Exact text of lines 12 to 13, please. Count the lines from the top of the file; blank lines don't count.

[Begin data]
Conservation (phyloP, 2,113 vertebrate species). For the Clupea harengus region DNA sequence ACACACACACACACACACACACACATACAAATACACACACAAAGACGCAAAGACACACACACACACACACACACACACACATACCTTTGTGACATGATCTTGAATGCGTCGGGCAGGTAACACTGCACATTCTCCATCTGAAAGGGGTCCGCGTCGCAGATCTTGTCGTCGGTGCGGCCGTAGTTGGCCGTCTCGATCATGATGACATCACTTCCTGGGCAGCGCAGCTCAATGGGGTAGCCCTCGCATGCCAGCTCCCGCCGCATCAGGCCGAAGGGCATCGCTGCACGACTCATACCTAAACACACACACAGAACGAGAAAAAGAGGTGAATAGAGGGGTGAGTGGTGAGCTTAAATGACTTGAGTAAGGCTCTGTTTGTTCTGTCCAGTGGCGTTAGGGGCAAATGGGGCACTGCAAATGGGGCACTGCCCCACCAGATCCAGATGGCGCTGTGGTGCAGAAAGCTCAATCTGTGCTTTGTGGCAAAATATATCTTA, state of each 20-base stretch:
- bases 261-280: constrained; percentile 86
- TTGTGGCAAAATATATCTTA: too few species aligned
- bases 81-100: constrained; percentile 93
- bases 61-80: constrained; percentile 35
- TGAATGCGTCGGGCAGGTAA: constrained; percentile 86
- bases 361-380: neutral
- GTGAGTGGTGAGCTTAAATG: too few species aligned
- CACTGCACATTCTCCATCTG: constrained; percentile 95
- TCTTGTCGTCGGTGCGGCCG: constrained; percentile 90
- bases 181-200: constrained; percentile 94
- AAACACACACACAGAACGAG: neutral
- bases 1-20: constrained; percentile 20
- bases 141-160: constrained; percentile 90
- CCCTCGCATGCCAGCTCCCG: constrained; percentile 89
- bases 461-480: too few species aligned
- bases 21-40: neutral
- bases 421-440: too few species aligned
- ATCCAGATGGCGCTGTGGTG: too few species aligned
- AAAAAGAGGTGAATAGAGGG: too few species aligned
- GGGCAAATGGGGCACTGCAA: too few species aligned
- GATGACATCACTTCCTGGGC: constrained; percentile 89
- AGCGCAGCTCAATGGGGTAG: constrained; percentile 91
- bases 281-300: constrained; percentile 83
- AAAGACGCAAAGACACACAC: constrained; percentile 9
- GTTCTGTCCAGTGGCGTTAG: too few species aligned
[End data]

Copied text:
- AAACACACACACAGAACGAG: neutral
- bases 1-20: constrained; percentile 20